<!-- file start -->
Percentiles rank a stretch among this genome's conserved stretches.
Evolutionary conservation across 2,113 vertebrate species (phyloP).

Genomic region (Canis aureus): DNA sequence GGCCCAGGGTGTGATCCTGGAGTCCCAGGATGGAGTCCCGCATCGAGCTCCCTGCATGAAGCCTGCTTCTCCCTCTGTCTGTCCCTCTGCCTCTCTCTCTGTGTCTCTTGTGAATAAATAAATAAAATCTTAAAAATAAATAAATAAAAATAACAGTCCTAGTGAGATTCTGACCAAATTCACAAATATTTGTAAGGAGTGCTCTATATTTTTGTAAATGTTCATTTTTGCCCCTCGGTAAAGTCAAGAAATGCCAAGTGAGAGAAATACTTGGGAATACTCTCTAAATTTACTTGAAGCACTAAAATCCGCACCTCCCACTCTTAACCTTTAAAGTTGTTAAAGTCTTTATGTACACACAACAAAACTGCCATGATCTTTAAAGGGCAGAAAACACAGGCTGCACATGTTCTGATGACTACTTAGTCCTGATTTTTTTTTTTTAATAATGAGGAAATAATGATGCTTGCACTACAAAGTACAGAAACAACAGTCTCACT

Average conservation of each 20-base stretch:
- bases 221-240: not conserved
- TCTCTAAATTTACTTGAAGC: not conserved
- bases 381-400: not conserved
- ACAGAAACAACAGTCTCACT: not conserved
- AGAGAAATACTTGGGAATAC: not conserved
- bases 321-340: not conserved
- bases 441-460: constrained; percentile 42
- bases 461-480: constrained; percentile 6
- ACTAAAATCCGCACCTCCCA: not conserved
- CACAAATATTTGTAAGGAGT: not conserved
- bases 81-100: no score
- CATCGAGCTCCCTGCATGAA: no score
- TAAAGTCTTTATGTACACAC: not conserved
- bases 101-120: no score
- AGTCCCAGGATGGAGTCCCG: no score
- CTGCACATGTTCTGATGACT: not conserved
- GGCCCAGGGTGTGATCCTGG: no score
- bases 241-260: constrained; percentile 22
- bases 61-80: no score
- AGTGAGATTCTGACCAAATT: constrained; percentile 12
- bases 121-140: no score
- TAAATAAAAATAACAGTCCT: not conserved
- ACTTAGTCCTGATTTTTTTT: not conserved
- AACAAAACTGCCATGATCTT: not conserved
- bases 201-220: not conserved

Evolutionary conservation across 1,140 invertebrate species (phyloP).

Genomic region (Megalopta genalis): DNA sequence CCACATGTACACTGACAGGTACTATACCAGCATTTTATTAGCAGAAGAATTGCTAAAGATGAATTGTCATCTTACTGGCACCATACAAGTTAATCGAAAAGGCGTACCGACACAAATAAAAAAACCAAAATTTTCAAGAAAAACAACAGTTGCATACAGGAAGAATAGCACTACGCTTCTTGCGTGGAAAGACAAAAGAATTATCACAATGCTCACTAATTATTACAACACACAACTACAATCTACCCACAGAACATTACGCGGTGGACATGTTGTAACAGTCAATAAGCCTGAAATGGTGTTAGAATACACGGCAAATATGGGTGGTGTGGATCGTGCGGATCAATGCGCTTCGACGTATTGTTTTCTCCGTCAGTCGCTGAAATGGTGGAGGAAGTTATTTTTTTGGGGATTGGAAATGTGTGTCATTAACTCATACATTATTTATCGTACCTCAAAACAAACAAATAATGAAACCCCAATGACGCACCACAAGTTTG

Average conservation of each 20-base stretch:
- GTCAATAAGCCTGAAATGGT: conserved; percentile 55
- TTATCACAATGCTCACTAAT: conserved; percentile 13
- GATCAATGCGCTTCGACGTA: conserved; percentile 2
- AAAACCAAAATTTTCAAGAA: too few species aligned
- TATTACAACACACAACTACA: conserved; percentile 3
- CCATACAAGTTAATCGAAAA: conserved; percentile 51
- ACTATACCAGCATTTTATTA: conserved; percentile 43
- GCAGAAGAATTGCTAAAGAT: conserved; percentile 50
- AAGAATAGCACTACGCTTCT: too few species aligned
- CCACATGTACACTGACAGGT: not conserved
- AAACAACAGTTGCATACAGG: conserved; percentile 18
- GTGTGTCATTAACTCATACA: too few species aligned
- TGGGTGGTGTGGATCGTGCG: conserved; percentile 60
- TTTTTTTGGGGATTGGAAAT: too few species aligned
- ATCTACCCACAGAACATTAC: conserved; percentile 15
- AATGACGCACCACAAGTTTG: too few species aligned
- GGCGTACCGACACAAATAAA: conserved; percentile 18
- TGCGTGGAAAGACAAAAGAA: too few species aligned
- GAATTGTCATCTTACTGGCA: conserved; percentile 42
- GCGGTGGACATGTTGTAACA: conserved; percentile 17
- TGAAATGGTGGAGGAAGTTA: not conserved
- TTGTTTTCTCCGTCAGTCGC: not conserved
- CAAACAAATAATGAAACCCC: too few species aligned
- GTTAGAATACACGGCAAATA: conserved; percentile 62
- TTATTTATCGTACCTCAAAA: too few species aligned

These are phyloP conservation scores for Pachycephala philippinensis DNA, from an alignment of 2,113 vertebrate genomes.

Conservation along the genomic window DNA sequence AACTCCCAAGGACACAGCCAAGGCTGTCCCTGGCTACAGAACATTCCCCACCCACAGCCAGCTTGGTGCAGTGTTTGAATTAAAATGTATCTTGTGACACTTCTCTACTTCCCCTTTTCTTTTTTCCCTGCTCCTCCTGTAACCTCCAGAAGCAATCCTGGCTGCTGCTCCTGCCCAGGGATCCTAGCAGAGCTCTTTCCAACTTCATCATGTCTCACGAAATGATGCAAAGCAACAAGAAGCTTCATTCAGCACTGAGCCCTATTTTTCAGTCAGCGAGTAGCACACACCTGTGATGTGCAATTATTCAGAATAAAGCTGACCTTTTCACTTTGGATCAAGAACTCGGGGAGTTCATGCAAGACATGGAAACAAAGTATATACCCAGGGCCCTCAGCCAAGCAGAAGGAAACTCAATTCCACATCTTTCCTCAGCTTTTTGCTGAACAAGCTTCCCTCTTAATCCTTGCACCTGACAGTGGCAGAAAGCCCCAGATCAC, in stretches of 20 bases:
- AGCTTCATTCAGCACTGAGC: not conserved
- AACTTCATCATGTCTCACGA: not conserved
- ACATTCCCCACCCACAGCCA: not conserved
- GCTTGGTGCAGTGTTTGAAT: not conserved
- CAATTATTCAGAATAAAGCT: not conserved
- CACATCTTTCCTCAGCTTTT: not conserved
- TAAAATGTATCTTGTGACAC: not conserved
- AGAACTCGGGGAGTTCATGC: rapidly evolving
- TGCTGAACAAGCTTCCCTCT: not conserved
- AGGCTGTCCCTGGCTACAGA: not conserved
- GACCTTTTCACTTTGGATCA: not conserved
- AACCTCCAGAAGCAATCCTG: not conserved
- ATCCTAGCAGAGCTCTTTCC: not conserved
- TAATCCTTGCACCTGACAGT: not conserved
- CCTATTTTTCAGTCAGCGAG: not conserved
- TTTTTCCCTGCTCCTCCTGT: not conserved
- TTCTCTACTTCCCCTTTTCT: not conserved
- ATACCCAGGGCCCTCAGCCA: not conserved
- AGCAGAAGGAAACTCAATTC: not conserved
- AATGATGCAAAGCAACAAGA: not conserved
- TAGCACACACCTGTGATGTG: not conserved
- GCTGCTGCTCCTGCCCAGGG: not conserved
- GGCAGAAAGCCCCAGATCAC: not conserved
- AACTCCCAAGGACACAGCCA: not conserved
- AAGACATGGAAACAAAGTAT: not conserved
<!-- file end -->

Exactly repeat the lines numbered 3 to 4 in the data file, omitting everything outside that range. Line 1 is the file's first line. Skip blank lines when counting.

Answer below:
Genomic region (Canis aureus): DNA sequence GGCCCAGGGTGTGATCCTGGAGTCCCAGGATGGAGTCCCGCATCGAGCTCCCTGCATGAAGCCTGCTTCTCCCTCTGTCTGTCCCTCTGCCTCTCTCTCTGTGTCTCTTGTGAATAAATAAATAAAATCTTAAAAATAAATAAATAAAAATAACAGTCCTAGTGAGATTCTGACCAAATTCACAAATATTTGTAAGGAGTGCTCTATATTTTTGTAAATGTTCATTTTTGCCCCTCGGTAAAGTCAAGAAATGCCAAGTGAGAGAAATACTTGGGAATACTCTCTAAATTTACTTGAAGCACTAAAATCCGCACCTCCCACTCTTAACCTTTAAAGTTGTTAAAGTCTTTATGTACACACAACAAAACTGCCATGATCTTTAAAGGGCAGAAAACACAGGCTGCACATGTTCTGATGACTACTTAGTCCTGATTTTTTTTTTTTAATAATGAGGAAATAATGATGCTTGCACTACAAAGTACAGAAACAACAGTCTCACT

Average conservation of each 20-base stretch: